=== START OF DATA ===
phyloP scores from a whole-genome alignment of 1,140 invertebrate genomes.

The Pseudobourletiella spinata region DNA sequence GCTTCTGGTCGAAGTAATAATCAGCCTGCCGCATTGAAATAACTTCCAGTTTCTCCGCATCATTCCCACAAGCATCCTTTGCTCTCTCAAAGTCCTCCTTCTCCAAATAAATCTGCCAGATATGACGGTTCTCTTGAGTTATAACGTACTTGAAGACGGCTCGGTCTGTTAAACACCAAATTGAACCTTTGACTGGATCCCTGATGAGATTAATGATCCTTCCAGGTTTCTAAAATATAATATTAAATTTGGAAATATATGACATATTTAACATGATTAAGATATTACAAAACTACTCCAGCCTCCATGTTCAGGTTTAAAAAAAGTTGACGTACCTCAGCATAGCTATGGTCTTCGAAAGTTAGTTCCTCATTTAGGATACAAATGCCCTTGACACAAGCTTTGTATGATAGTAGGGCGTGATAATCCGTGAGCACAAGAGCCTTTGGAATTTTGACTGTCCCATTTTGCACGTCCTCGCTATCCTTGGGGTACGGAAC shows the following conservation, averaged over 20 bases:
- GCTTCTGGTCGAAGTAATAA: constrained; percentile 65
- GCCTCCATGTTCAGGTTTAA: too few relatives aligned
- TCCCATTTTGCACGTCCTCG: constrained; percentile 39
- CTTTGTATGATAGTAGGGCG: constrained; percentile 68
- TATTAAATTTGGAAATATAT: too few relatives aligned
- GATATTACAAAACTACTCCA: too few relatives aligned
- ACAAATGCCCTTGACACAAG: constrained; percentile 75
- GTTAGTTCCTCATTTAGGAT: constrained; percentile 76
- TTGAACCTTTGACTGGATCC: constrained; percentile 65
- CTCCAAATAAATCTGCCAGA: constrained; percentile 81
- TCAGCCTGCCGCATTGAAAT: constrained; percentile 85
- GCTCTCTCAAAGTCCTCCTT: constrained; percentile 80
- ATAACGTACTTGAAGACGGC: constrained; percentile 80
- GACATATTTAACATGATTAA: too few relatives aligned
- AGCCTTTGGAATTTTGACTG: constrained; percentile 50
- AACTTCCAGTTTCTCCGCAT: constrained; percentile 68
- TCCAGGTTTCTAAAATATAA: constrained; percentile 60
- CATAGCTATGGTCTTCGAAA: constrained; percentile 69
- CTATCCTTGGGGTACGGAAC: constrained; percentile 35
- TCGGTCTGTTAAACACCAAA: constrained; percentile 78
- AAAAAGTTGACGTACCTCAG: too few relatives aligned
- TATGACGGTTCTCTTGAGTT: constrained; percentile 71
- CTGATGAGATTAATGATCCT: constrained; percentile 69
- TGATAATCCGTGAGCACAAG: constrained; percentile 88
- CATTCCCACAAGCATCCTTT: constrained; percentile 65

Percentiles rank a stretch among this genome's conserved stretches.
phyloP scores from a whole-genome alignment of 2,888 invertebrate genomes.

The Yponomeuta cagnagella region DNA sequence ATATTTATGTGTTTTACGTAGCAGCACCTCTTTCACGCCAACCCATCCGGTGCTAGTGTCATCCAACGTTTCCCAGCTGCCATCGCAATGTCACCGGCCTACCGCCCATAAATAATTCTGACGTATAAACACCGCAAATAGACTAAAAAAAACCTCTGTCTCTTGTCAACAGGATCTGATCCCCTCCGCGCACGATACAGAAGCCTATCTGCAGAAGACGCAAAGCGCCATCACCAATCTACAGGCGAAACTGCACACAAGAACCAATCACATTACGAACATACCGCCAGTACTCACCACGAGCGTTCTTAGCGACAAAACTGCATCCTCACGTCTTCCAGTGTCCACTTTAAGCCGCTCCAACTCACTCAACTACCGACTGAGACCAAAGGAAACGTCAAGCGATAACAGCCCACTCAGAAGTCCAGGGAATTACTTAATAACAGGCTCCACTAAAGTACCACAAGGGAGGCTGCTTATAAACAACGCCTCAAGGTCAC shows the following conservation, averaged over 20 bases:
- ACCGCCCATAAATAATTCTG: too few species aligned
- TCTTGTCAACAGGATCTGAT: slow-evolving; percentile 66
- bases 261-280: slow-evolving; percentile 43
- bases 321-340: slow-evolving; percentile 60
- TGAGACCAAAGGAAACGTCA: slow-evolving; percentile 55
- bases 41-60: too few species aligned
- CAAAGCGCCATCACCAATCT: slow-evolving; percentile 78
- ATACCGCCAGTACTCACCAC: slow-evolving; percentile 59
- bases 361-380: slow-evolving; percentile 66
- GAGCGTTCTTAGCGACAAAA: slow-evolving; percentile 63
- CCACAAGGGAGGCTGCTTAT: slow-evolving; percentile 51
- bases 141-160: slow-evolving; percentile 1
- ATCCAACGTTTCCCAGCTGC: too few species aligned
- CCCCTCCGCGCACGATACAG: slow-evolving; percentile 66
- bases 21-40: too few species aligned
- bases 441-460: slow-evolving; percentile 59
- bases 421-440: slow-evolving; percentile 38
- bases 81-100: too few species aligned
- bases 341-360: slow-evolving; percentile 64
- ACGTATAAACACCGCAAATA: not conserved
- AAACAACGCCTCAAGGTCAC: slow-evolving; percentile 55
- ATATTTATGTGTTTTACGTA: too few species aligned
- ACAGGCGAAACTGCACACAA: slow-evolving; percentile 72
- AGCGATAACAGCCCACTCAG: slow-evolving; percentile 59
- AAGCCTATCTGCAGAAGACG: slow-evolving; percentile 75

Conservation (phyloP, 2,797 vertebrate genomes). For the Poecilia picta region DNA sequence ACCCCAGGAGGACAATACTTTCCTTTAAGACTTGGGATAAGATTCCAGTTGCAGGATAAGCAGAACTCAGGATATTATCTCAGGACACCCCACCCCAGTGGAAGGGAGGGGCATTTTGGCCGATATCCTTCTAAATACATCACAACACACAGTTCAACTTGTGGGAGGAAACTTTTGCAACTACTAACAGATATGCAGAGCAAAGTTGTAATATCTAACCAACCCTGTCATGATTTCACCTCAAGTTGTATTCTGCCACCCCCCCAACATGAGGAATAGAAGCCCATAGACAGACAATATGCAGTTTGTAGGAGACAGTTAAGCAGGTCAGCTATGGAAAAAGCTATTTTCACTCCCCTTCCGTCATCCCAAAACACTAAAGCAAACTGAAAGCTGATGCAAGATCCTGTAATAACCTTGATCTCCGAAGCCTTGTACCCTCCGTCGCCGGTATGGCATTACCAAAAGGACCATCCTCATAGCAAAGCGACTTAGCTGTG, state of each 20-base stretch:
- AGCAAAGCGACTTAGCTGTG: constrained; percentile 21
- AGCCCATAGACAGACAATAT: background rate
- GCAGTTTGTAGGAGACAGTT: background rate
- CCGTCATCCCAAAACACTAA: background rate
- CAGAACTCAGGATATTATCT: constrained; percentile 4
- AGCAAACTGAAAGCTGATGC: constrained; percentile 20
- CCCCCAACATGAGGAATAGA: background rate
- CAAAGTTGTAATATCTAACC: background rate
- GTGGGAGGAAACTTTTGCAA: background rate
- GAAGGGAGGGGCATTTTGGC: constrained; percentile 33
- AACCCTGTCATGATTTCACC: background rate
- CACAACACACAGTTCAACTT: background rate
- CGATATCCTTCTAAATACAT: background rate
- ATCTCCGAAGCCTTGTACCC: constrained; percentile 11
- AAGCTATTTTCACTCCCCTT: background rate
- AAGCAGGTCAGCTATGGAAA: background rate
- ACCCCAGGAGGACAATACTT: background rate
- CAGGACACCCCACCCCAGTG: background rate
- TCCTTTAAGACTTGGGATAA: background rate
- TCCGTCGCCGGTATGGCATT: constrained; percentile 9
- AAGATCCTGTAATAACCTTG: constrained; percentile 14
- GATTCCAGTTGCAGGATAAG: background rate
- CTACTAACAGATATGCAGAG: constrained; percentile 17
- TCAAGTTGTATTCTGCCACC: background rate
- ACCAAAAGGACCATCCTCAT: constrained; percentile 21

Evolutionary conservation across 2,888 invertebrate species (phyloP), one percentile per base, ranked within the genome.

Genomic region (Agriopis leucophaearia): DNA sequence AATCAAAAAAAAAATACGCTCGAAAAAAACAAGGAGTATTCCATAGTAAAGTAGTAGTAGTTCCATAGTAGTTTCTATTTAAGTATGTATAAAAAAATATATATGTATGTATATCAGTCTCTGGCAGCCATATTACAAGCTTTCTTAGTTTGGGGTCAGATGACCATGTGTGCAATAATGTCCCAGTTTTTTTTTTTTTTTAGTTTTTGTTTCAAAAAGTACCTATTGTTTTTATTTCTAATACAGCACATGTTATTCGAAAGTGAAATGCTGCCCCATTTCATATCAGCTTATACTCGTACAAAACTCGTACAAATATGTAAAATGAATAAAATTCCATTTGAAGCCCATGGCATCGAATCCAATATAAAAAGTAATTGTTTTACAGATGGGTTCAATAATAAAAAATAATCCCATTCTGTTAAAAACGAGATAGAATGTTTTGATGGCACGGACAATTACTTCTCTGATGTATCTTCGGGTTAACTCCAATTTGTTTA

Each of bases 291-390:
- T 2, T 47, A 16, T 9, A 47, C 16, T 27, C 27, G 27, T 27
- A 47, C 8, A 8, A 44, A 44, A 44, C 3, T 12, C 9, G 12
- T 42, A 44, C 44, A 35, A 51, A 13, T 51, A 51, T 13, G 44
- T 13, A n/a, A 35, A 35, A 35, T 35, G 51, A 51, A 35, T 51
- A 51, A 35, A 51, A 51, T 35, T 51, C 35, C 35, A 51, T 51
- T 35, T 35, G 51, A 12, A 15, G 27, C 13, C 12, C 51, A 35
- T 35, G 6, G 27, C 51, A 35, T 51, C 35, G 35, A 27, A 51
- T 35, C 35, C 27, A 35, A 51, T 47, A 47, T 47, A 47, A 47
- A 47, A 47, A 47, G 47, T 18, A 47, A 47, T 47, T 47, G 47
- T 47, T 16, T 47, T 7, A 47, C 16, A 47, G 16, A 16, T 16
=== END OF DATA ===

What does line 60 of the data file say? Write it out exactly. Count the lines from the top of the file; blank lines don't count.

- CCGTCATCCCAAAACACTAA: background rate